The 78th Precinct only issued five truck route citations last year, and at the time Gregg was struck and killed, it had issued none in 2016. Then, following the crash, officers were seen ticketing off-route truck drivers.

When Park Slope Neighbors’ Eric McClure asked how the precinct will sustain the truck route enforcement it conducted after the crash, DiGiacomo’s answers were vague. For the most part, he was silent during the meeting, and Bailey, a volunteer civilian, did most of the talking.

There was no discussion of how the 78th can coordinate with other branches of NYPD and other public agencies to improve truck enforcement, with Bailey saying the precinct’s hands are tied.

Bailey said he has been working for years to get trucks off the area’s residential streets, and that the 78th Precinct has been eager to assist him. “I have been complaining about surface trucks forever, being in the neighborhoods, being on Atlantic, and it’s all because of toll shopping,” he told the audience. “I have been a street safety person forever, I don’t cut any slack to anybody, and the 78th has always been helpful to us.”

“I guess I hold you guys to a higher standard because I’m familiar with the work you’ve done,” McClure said in response.

  • Miles Bader

    Tokyo’s hard to compare, both because their density is 3x than of NYC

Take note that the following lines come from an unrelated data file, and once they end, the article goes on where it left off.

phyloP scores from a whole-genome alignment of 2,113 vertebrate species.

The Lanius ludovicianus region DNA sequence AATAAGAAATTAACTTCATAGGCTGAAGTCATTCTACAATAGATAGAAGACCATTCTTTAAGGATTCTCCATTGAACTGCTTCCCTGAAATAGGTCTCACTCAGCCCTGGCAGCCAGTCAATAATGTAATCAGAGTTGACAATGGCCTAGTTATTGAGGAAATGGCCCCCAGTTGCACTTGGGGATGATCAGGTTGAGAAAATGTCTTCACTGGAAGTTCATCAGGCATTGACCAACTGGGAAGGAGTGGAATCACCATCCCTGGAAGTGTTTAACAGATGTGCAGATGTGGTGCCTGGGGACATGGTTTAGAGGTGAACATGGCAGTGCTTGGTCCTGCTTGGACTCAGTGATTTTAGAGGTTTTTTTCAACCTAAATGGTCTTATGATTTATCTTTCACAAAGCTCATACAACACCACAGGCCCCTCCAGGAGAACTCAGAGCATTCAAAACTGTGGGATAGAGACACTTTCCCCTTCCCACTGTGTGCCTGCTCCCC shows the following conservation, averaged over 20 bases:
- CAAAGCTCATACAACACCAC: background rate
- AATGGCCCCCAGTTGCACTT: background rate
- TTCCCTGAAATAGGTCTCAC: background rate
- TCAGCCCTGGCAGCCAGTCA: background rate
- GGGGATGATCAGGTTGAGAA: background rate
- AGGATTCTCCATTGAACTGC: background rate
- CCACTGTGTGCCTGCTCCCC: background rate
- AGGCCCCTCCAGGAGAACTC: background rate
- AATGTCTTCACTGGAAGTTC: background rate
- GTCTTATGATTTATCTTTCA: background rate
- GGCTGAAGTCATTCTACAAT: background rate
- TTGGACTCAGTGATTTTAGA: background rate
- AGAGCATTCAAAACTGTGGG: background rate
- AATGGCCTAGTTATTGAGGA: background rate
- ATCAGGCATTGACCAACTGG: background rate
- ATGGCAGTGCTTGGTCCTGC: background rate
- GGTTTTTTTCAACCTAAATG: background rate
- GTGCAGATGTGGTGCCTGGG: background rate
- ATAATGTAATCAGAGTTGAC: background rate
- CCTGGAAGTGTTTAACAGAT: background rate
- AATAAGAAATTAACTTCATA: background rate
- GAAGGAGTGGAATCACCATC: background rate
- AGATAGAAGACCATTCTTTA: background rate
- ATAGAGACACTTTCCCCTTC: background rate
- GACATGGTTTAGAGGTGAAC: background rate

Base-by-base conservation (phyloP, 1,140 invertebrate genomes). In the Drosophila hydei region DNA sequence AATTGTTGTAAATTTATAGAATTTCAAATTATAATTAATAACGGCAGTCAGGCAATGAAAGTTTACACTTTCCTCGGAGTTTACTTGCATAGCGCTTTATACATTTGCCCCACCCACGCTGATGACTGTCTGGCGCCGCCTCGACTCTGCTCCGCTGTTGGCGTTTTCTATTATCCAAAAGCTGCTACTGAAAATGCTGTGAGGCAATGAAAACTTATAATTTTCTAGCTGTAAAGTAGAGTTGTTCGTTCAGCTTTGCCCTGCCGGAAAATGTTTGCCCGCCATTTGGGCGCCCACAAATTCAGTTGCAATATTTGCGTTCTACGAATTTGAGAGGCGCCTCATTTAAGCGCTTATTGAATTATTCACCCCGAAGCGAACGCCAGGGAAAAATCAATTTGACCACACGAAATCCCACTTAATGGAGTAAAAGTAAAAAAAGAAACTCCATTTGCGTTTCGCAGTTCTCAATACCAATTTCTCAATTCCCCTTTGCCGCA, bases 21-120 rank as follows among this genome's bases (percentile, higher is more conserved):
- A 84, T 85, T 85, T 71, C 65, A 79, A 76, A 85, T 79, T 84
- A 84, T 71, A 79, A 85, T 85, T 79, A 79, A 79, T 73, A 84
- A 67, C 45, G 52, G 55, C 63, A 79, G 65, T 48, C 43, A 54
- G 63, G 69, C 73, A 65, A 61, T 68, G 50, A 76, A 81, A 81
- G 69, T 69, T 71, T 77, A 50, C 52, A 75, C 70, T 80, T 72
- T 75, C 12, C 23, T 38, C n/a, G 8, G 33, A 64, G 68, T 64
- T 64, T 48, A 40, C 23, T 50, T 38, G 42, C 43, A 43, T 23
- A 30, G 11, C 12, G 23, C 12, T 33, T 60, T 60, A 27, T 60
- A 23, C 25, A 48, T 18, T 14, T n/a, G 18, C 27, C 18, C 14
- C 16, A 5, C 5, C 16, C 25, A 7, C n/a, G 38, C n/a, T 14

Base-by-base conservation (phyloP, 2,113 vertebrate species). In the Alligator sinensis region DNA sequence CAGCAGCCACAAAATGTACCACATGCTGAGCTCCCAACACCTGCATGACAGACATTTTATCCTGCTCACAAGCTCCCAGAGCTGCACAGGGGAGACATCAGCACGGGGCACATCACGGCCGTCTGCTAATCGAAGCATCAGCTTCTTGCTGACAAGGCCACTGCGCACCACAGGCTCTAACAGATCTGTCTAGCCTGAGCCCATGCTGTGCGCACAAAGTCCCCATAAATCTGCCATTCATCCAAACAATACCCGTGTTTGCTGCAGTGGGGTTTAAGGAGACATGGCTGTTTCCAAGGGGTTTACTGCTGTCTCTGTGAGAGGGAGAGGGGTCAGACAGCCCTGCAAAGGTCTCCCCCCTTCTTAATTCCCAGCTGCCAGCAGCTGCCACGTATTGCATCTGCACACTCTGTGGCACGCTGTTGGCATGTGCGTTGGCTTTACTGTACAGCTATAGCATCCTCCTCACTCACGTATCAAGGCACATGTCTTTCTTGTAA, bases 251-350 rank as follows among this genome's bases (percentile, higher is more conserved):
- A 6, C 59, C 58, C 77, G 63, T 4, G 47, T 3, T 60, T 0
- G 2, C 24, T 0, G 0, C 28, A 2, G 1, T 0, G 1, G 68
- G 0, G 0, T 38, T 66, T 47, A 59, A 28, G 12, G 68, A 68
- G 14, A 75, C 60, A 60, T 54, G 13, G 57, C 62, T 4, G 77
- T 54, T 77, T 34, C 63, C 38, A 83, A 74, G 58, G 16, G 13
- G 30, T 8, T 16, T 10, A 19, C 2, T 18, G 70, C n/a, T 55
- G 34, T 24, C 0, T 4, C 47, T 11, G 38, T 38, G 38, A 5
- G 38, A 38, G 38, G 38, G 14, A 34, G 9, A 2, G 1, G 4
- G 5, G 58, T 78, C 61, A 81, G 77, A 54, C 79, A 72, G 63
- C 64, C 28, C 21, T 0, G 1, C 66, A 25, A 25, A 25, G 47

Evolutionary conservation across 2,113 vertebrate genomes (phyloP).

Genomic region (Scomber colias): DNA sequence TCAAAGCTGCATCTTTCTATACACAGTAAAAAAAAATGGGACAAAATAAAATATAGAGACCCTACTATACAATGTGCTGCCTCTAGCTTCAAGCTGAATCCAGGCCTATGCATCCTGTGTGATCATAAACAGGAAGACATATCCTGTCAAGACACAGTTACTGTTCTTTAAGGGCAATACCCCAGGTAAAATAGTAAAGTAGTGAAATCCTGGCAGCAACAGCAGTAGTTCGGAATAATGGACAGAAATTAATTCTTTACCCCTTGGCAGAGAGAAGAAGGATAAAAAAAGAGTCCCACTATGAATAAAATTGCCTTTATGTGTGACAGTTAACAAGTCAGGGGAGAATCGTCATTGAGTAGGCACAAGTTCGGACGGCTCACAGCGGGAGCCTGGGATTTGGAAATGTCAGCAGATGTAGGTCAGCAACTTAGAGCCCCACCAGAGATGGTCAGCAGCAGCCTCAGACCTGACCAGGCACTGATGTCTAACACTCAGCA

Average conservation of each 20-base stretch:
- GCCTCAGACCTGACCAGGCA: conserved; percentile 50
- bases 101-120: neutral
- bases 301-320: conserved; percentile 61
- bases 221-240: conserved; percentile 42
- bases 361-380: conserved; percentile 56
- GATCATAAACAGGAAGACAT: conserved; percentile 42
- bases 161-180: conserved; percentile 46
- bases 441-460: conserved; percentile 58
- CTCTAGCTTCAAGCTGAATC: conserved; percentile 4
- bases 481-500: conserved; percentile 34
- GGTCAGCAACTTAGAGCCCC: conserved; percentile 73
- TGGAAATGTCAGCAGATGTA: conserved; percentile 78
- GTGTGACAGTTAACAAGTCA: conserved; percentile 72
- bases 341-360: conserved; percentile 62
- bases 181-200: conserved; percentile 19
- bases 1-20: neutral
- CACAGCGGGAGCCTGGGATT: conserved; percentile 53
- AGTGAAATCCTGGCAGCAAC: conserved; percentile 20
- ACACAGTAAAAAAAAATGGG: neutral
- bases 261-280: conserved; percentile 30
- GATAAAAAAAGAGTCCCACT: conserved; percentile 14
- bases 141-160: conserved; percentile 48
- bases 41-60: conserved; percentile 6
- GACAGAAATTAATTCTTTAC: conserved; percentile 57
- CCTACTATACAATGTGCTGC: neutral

Based on what? Tokyo in general is not really that dense, it’s more of a medium-density city (various other Asian cities are much denser).

    The 23-ku area (“classic” tokyo, around 620km^2) has a density of around 14,000 pp/km^2. The 23 ku (with an average area of around 25km^2) are fairly consistent in density, generally hovering around the average, with the densest ku having a density of around 23,000 pp/km^2. Tokyo as a whole (2200km^2) and greater-Tokyo (13,500km^2) have densities of about 6000 pp/km^2 and 2500 pp/km^2 respectively.

    Manhattan has a density of 27,673 pp/km^2 according to wikipedia, with NYC as a whole being 10,756 pp/km^2.

    So… I’m not really sure what you’re comparing here. Manhattan is denser than any ku in Tokyo (with some areas of Manhattan being very dense indeed), and NYC as a whole, including Queens etc, is only slightly less dense than the central 23-ku area of Tokyo.

    as well as the wildly different (and homogenous) culture makes it hard to compare a lot of things, ranging from transit to crime

    You’re going to have to be more specific if you want to use the “we’re special!” excuse…

    Having lived in Tokyo for several decades, there are obviously lots of ways it’s different, but I see no particular reason a Tokyo-style transportation system wouldn’t work in NYC.

  • Vooch

    same streets

  • ahwr

    If the streets are good enough for you, why aren’t they good enough for the people making those short cab trips?

  • Vooch

    because I am strong & fearless not enthused & confident Nor interested but concerned that’s why.